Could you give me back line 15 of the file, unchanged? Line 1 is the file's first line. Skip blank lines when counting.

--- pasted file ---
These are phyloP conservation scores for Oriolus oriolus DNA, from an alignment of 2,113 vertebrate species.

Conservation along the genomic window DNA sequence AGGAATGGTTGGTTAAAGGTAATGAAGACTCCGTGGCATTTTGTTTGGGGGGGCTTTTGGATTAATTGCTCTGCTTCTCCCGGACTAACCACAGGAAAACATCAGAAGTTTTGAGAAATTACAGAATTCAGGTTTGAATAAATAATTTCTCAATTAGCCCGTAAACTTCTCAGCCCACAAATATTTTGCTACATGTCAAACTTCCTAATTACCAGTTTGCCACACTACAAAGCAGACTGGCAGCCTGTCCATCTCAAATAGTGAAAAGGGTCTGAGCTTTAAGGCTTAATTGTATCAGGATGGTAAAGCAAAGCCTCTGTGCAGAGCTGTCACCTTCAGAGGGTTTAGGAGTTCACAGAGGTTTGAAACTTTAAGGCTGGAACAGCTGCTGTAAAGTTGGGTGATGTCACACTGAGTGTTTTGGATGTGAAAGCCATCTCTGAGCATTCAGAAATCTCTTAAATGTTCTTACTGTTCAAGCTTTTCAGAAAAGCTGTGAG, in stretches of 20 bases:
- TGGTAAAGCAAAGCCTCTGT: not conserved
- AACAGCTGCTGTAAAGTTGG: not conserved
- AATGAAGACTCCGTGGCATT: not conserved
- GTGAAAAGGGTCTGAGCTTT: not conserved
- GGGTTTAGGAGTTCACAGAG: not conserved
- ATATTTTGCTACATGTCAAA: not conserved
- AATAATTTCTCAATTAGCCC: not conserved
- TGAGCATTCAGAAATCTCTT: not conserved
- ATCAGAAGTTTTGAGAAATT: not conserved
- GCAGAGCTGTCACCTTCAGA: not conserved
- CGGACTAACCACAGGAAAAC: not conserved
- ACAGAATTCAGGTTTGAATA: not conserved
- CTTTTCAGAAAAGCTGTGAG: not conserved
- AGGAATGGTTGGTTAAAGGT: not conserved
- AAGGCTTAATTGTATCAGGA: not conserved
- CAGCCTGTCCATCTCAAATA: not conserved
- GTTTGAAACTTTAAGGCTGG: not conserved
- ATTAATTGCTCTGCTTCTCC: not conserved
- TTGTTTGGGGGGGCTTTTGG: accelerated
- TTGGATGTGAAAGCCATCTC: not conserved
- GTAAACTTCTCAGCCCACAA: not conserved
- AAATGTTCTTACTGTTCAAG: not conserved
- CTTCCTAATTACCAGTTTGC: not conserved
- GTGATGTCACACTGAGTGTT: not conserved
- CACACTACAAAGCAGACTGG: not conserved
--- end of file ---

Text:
- CTTTTCAGAAAAGCTGTGAG: not conserved